The opinion of the court was delivered by: COOPER
Defendants, Shaul Equipment and Supply Co., Inc. (hereinafter "Shaul"), George Holder (President of Shaul), and Lester W. Ginanni (General Manager and Ass't. Treasurer of Shaul) move pursuant to Rule 12(b) F.R. Civ. P. to quash service of process and dismiss the pending action brought under the Clayton Act, 15 U.S.C. §§ 15, 26.
Plaintiff, "a co-partnership doing business in New York" claims that it was engaged in the business of importing and selling of replacement parts for crawler tractors to various distributors throughout the United States. It alleges
that Bertoni & Cotti, S.p.A., a foreign corporation located in Italy, the manufacturers of "Berco" tractor replacement parts, entered into a combination conspiracy and agreement with plaintiff's competitors, thirteen other corporations and individuals, all foreign corporations or residents of foreign states except one corporate defendant and one individual defendant who allegedly reside in New York, to refuse to sell its products to plaintiff. To effectuate this conspiracy, plaintiff alleges that all of the defendants met in New York City for three days, on or about October 30, 31, and November 1, 1965; and that as a result of this meeting the illegal agreement was entered into, and such agreement has interfered with and injured plaintiff's business.
Plaintiff sought to obtain service of process of the moving defendants by serving the individual defendants personally in Pennsylvania, and by personally serving defendant Holder in his corporate capacity as President of Shaul, effect service on the corporation.
The defendants now move to quash this service of process and dismiss the action on the grounds that plaintiff failed to obtain in personam jurisdiction and that venue has been improperly laid in the Southern District.
Venue under the Clayton Act
The Clayton Act specifically provides venue requirements for both individual and corporate defendants:
Section 4 of the Clayton Act (15 U.S.C. § 15)
Any person who shall be injured in his business or property by reason of anything forbidden in the antitrust laws may sue therefor in any district court of the United States in the district in which the defendant resides or is found or has an agent, without respect to the amount in controversy. . . .
Section 12 of the Clayton Act (15 U.S.C. § 22)
Any suit, action, or proceeding under the antitrust laws against a corporation may be brought not only in the judicial district whereof it is an inhabitant, but also in any district wherein it may be found or transacts business . . .
From the papers before us we find neither Holder nor Ginanni resides, is found, or has an agent in the Southern District,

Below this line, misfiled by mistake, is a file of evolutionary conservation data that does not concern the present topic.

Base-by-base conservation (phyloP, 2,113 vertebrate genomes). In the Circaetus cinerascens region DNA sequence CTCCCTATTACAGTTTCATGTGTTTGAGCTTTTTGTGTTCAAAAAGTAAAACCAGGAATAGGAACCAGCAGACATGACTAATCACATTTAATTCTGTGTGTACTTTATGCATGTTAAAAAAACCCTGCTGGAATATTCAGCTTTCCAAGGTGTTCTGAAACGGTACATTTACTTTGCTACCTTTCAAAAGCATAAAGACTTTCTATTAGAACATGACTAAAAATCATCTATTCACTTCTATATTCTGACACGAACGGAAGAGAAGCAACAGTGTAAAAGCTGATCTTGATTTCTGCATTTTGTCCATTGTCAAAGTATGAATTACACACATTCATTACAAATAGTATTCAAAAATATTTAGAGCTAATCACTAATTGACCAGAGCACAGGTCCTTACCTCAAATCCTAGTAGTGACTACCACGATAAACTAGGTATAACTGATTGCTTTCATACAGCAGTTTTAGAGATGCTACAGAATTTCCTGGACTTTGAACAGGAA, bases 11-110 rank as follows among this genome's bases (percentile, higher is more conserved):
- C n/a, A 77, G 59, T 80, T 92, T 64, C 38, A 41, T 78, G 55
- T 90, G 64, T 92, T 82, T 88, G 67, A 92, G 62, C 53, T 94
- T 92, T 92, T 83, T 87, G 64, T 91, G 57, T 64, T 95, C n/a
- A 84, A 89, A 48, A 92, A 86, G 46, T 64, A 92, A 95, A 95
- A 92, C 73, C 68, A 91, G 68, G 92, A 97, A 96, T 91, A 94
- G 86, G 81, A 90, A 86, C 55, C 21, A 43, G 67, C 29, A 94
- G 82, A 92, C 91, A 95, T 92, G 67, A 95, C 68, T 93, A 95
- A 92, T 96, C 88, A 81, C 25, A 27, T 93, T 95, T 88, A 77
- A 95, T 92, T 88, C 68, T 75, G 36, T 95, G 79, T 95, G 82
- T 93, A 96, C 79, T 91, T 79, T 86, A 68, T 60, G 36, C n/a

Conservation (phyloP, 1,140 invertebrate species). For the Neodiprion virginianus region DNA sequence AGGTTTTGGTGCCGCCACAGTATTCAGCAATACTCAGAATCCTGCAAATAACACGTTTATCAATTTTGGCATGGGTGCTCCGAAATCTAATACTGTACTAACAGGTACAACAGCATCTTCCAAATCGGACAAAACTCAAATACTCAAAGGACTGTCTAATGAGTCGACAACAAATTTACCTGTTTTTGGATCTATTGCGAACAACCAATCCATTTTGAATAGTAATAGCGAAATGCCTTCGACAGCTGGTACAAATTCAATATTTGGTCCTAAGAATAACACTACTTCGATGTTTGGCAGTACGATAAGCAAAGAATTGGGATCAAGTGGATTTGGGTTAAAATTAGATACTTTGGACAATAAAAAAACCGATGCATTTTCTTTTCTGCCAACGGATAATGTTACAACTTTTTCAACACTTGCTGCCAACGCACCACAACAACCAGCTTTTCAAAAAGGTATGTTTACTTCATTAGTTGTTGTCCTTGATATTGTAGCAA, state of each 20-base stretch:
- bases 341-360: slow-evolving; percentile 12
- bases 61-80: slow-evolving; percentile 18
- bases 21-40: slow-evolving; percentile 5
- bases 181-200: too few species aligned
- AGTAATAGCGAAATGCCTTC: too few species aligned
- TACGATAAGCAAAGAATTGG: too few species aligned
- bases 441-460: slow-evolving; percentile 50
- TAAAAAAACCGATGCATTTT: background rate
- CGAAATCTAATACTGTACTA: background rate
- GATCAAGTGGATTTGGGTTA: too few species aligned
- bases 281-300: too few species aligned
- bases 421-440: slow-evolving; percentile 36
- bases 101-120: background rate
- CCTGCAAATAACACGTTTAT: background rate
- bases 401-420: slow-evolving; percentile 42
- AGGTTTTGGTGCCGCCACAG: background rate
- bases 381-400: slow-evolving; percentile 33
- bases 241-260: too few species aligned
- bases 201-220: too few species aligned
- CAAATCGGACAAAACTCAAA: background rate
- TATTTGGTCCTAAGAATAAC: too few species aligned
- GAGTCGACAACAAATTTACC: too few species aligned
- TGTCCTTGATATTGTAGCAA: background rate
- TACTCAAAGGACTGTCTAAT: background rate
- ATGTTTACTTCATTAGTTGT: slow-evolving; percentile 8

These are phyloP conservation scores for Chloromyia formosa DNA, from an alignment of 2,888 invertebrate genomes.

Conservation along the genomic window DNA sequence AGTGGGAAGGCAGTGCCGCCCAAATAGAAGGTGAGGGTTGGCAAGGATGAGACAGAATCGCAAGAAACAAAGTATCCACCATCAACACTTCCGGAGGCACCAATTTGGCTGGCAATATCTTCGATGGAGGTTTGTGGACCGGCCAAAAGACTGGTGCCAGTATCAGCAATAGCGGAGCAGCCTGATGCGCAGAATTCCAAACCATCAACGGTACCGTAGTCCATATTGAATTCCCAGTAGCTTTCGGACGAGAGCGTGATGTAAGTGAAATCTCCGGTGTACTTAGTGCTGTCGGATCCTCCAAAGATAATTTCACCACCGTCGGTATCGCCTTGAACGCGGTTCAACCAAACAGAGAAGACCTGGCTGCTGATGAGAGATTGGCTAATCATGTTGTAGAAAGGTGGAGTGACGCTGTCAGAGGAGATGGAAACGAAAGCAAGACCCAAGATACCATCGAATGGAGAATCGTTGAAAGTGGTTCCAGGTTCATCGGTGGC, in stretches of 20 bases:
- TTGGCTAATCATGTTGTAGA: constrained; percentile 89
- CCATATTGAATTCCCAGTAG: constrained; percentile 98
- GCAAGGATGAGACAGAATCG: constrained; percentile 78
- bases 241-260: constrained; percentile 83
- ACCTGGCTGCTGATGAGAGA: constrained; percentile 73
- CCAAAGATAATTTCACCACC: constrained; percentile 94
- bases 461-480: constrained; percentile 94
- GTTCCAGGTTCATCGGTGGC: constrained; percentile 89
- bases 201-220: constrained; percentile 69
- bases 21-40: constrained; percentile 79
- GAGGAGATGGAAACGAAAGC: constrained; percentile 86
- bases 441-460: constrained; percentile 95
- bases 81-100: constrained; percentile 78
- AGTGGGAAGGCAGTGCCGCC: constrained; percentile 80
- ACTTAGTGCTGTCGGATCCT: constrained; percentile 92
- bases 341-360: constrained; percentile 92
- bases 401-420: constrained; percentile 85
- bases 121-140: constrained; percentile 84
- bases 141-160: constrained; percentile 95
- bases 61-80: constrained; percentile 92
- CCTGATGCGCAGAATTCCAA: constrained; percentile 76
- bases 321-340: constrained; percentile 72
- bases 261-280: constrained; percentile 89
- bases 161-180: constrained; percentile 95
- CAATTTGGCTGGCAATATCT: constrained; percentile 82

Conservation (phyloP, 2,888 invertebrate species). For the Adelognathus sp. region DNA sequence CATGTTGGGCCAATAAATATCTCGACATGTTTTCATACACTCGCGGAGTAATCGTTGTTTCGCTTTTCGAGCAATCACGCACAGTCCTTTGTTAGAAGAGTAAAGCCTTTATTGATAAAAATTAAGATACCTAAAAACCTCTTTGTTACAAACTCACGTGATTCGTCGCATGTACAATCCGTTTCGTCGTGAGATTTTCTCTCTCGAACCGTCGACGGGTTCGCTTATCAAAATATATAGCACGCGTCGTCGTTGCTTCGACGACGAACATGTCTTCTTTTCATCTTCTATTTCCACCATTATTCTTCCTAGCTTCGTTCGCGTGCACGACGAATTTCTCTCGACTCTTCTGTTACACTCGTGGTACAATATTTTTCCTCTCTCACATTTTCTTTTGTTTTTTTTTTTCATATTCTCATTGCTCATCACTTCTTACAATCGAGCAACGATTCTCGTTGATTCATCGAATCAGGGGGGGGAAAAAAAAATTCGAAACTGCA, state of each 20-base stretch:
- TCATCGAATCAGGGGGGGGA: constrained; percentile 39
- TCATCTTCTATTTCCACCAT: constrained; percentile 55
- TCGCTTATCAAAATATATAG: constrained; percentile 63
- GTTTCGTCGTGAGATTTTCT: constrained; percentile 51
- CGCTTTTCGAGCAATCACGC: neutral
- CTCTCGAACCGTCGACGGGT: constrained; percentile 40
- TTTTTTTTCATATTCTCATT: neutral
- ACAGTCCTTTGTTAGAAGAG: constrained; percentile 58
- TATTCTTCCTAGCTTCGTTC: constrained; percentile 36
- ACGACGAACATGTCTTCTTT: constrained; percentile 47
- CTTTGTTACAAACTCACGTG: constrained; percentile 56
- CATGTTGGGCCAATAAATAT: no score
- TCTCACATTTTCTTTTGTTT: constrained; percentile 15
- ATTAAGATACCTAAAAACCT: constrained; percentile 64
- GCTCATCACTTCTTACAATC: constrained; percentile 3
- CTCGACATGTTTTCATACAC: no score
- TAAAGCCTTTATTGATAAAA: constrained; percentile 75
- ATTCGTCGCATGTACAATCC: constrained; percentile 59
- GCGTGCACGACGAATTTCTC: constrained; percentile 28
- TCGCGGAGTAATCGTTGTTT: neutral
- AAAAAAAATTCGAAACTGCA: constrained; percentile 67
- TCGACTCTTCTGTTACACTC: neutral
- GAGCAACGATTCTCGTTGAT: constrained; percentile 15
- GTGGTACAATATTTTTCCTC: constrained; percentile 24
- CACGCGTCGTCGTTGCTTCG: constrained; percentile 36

and Shaul neither an inhabitant nor found here. However, as to the corporate defendant Shaul, the question remains whether the venue requirement of § 12 is satisfied by Shaul's "transacting of business" within this district.
While the term "transacts business" was intentionally added by Congress to broaden venue in antitrust cases and allow an aggrieved party a larger number of available forums, the term has not been considered as providing plaintiff with an unlimited choice. Stern Fish Co. v. Century Seafoods, Inc., 254 F. Supp. 151 (E.D. Pa. 1966); Commonwealth Edison Co. v. Federal Pacific Elec. Co., 208 F. Supp. 936 (N.D. Ill. 1962). Soon after § 12's enactment, the Supreme Court defined the standard to be applied when determining whether a corporation transacted business within a jurisdiction: " . . . if in fact, in the ordinary and usual sense, it transacts business therein of any substantial character." Eastman Kodak Co. v. Southern Photo Co., 273 U.S. 359, 373, 71 L. Ed. 684, 47 S. Ct. 400 (1927); United States v. Scophony Corp. of America, 333 U.S. 795, 92 L. Ed. 1091, 68 S. Ct. 855 (1948); Rhode Island Fittings Co. v. Grinnell Corp., J.D., 215 F. Supp. 198 (D.R.I. 1963). Each case of this kind is governed by its individual facts as applied to this "practical, nontechnical, business standard." United States v. Burlington Industries, Inc., 247 F. Supp. 185, 188 (S.D.N.Y. 1965); Abrams v. Bendix Home Appliances, Inc., 96 F. Supp. 3 (S. D.N.Y. 1951).
The affidavit of George Holder, filed in support of the motion, states that Shaul is "in the business of selling and servicing heavy construction equipment and replacement parts;" is a Pennsylvania Corporation with its principal office there; all Shaul stockholders and officers are Pennsylvania residents; Shaul is neither licensed to do business in New York, nor does any business in New York; owns no property in New York; has no agents, resident representative, or "any other type of representative" in New York; has no dealer jobbers or independent contractors located in New York or representing it in the sale of merchandise in New York; sends no salesman or other representative into New York, or in any way solicits sales in New York; and maintains no branch plant, office, showroom or salesroom in New York. Holder further states that Shaul has "primarily a local intrastate business, sales for the most part being concentrated within the area of the company's main office;" that "on occasion" Shaul receives out of state orders for replacement parts which it fills by shipment from its Pennsylvania plants; that from 1965, the date the ...